QSA Debuts New Mission Statement

Valentine’s day dawned cold and cloudy, but smiles were shining among the Harvard Queer Students and Allies board members as they walked together to the Queer Resource Center, rainbow ribbons pinned to bags and jackets, to vote on the organization’s new mission statement.

As part of their efforts to appeal to a broader range of students and help energize the political arm of the organization, the board voted unanimously on Sunday to change their official mission statement to include a broader range of identities, collaborate with other student groups, increase diversity within the QSA, and take political action.

“This isn’t just the QSA coming together, but all the communities we intersect with,” says QSA Co-Chair Marco Chan ’11. “And that could be anyone and everyone on campus who’s concerned with issues of marginalization.”

Chan says that the new mission statement reflects the group’s increased focus on empowering the gay community and other groups on campus to take action on their own terms.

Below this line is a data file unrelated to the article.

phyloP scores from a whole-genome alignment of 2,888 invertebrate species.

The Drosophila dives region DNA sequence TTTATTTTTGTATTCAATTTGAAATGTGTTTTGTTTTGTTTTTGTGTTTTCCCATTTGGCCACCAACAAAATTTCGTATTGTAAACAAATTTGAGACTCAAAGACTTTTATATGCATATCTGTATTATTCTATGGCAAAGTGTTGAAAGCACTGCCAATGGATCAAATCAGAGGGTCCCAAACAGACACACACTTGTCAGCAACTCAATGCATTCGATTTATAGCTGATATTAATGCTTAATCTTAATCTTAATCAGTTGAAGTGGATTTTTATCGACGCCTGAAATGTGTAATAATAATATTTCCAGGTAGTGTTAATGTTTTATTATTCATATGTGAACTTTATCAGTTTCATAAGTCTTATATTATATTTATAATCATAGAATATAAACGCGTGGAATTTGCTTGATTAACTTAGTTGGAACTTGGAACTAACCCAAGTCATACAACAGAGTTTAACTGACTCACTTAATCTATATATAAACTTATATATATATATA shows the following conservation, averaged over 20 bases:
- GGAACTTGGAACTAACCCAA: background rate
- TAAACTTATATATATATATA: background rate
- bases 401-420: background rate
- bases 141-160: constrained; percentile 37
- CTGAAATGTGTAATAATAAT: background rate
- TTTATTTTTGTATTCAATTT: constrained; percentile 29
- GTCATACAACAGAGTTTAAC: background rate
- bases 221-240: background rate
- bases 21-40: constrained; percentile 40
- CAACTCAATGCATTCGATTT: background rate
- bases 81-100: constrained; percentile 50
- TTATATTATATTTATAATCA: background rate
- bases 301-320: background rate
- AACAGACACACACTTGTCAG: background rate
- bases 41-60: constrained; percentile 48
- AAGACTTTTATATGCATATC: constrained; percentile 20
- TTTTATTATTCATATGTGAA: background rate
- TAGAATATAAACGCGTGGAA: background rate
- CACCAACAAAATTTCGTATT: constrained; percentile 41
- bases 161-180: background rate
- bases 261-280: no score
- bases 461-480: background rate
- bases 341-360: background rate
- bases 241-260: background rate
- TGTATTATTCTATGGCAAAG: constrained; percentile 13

“We want to open a conversation about how these identities affect people’s lives and how they have political implications, whether through legislation or how people treat you when you walk into a coffee shop,” says QSA Co-Chair Christian L. Garland ’10-’11.


In keeping with the goals of expanding the club’s membership, the new mission statement now includes the words “questioning and allied students” in addition to the list of “lesbian, gay, bisexual, transgender, and queer students,” which formerly constituted the description of the organization’s membership.

“Having the word ally as part of the mission statement makes it more welcoming to anyone who wants to get more involved in social justice,” says the Women’s Events and Outreach Chair Lena Chen ’09-’10, who has been involved with QSA since her freshmen year in 2005.

She explains that stressing inclusivity in connecting stigmatized groups was important.

“The QSA has always been really good about opening its arms to whoever is interested,” says Chen, who is also a former Crimson magazine writer. “The major transformation over the last few years is that now it has a major political presence.”


Garland says that one of the group’s new goals is to focus on the link between politics and identity in determining how people from different contexts and backgrounds experience stigmatization.

This is encapsulated in a new clause stating the QSA’s commitment to “the recognition of the marginalization that exists as the result of the intersections of stigmatized identities.”

“When you start considering people’s class, race, gender, gender identity, and social position in Harvard, you’re looking at a lot of political identities at once,” says Garland, a former vice president of the Harvard College Democrats.

Chan says that race and class have a significant impact on how people live in their queer identities.